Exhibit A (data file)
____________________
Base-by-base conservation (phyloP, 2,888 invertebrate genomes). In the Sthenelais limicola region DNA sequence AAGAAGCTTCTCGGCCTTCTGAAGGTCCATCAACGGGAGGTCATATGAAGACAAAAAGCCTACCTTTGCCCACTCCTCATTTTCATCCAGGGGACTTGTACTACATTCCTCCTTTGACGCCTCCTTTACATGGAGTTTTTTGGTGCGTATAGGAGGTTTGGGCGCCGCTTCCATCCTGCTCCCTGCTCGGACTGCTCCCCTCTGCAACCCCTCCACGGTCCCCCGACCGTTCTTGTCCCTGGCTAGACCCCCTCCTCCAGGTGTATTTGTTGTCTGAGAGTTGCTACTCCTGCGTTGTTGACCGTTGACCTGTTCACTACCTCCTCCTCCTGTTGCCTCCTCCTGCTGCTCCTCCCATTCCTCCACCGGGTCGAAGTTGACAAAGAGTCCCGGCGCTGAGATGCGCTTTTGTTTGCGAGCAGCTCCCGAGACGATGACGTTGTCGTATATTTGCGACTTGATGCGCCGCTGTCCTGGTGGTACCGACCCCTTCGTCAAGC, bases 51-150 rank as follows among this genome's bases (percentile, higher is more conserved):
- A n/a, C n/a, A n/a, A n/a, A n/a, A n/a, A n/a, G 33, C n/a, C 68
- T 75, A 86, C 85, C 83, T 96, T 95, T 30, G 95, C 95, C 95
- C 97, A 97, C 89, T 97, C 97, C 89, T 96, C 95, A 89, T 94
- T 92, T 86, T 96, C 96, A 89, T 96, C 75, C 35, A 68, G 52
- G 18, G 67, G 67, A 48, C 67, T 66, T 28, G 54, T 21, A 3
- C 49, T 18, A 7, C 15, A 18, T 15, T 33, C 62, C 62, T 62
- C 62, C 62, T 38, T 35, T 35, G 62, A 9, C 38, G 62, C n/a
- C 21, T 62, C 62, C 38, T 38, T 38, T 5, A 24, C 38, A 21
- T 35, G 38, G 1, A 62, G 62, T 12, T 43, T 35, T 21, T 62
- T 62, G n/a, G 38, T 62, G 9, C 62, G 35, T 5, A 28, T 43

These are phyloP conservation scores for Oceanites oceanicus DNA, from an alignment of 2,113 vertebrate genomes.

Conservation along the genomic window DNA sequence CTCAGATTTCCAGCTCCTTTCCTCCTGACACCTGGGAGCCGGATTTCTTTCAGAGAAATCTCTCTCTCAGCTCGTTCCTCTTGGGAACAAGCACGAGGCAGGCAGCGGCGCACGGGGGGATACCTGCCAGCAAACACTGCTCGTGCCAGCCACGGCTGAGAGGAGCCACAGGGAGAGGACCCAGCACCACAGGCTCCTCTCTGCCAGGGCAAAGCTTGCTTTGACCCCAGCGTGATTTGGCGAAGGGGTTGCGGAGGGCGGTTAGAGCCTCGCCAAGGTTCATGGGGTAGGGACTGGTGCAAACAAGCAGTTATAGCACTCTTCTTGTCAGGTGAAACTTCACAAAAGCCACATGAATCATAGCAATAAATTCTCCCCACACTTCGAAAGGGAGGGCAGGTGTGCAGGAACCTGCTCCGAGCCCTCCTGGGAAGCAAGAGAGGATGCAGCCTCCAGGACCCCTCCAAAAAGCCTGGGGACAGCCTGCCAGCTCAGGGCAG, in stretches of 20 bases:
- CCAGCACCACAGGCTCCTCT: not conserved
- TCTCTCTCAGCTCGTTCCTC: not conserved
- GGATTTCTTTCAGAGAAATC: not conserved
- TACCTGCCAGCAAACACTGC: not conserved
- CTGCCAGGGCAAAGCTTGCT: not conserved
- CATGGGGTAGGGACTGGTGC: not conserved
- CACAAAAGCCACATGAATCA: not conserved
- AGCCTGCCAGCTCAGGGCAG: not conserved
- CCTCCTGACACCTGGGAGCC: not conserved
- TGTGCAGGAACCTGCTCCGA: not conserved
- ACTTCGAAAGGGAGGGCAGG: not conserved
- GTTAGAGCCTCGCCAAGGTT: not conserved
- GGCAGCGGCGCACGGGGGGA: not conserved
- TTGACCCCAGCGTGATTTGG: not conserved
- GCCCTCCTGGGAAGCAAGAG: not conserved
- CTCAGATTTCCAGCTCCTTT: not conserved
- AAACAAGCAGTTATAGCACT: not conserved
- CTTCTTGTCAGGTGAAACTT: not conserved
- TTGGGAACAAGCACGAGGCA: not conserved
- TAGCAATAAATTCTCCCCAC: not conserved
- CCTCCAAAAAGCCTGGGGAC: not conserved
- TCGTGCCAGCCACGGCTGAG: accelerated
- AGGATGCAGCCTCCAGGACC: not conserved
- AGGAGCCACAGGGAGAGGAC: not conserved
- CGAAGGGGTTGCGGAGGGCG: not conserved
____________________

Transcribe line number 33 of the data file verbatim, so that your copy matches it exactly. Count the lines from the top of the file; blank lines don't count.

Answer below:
- TAGCAATAAATTCTCCCCAC: not conserved